Chinese offshore company tries to buy an Italian defense business

ROME, ($1=0.84 Euros) – Manufacturer of ultralight [motorized] type aircraft and mini-drones intended for special forces, the Italian company Alpi Aviation is currently at the center of a controversy after the Financial Guard [Guardia di Finanza – police financial and customs in Italy] announced that it had opened an investigation into the sale of 75% of its capital to Chinese investors, learned, citing opex360.

However, Italian law requires that the authorities be notified before any transaction involving companies in a strategic sector. What was not done in the case of Alpi Aviation?

Indeed, the “Regulation on special powers over corporate structures in the defense and national security sectors, as well as for activities of strategic importance” is supposed to allow the Italian government to block any offers made by certain investors in areas such as defense, energy, and telecommunications.

According to the investigation by the Guardia di Finanza, it thus appeared that an offshore company in Hong Kong, in relation with two “important Chinese public companies” [China Corporate United Investment Holding and CRRC Capital Holding, note], had taken a 75% stake in the capital of Alpi Aviation in 2018, at a “considerably inflated” price [90 times greater than the par value of the shares].

And to specify that this operation had no other goal than “to acquire technological know-how” to then transfer it to China, via a “relocation of the production structure of the company to the technological hub of Wuxi, an artificial intelligence laboratory city located less than 150 kilometers from Shanghai ”. For the moment, six people are in the crosshairs of justice, including three Italians and three Chinese.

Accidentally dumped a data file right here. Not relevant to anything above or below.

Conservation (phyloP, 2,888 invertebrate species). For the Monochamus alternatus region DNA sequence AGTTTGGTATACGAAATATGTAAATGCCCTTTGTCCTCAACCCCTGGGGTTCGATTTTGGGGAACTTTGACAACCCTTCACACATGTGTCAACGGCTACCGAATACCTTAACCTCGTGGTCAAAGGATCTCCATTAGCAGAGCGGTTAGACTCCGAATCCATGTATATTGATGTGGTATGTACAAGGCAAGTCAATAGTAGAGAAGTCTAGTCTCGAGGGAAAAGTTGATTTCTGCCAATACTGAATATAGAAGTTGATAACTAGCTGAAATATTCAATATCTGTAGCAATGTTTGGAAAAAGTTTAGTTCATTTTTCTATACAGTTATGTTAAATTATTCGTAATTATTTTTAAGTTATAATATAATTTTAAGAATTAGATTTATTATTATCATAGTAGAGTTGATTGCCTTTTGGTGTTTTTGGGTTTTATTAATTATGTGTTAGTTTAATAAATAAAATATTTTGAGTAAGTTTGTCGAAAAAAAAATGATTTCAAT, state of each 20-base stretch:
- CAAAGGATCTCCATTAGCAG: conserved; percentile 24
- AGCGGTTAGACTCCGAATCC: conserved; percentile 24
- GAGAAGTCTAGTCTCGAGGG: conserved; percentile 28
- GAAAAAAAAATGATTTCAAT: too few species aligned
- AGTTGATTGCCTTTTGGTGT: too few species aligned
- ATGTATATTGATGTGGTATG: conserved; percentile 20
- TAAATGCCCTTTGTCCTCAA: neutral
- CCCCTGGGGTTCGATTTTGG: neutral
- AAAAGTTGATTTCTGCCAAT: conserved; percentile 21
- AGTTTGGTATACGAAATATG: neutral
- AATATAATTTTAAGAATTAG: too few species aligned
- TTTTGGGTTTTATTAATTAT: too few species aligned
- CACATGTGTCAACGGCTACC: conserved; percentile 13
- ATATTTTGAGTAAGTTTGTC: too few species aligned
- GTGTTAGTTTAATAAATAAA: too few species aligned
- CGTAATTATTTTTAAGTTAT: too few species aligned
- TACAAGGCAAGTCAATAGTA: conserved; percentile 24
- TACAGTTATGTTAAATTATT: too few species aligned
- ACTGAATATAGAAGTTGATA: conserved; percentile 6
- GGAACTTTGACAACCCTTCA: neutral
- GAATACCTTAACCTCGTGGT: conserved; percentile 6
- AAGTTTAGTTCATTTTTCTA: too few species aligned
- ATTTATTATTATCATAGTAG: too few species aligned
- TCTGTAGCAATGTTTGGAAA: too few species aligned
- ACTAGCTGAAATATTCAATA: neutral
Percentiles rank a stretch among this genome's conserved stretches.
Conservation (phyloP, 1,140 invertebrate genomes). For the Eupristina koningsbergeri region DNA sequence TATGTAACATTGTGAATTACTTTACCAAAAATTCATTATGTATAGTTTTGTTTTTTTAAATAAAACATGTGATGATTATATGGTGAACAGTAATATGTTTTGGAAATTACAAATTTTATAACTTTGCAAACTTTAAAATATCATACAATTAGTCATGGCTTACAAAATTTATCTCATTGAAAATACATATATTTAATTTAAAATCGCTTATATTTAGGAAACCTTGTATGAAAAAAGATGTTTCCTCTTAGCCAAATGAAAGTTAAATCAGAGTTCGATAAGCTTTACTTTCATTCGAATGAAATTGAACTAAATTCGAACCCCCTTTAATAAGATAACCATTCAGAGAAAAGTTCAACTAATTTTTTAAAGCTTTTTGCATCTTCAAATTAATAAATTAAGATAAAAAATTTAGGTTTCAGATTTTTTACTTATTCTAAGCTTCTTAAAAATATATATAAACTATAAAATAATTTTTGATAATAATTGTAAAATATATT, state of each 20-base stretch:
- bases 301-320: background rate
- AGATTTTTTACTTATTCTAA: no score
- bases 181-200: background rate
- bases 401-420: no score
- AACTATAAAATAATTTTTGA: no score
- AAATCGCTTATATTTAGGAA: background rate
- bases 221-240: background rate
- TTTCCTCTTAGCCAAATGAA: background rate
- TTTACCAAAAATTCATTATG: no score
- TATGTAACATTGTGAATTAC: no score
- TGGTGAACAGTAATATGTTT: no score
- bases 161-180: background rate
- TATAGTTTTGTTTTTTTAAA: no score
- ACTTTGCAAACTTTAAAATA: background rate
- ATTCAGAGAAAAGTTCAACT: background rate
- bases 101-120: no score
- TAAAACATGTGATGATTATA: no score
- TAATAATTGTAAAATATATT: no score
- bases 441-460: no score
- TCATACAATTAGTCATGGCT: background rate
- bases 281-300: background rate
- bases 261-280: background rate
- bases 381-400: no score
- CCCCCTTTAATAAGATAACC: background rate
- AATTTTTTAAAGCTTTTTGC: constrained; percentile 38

In addition, Alpi Aviation is also accused of having violated the law on exports of military equipment by failing to inform the Italian authorities of the dispatch of one of its drones to the Shanghai trade fair in 2019. The machine was declared as being a “model of the radio-controlled airplane”, which allowed it to circumvent the legislation.

However, Alpi Aviation’s lawyers disputed the Guardia di Finanza’s accusations, claiming that company executives had not broken any rules and that the change in ownership had been “transparent”.

In the past, Alpi Aviation has notably supplied Italian special forces with Strix drones. With a mass of 10 kg and a wingspan of 3 meters, this device, launched using a catapult, is used for intelligence missions, thanks to its video and infrared sensors. In addition, the manufacturer is researching cooperation with Leonardo.

This case recalls, by its purpose, the misadventure that has just been experienced by ARM, the British specialist in semiconductor architecture [and therefore, as such, strategic]. Indeed, this company has just lost control of its Chinese subsidiary [ARM China], several of whose shareholders are linked to entities supported by the Chinese government. And that, after having got hold of the technologies that had been transferred to it by its parent company. Observers do not hesitate to speak of the “heist of the century”.


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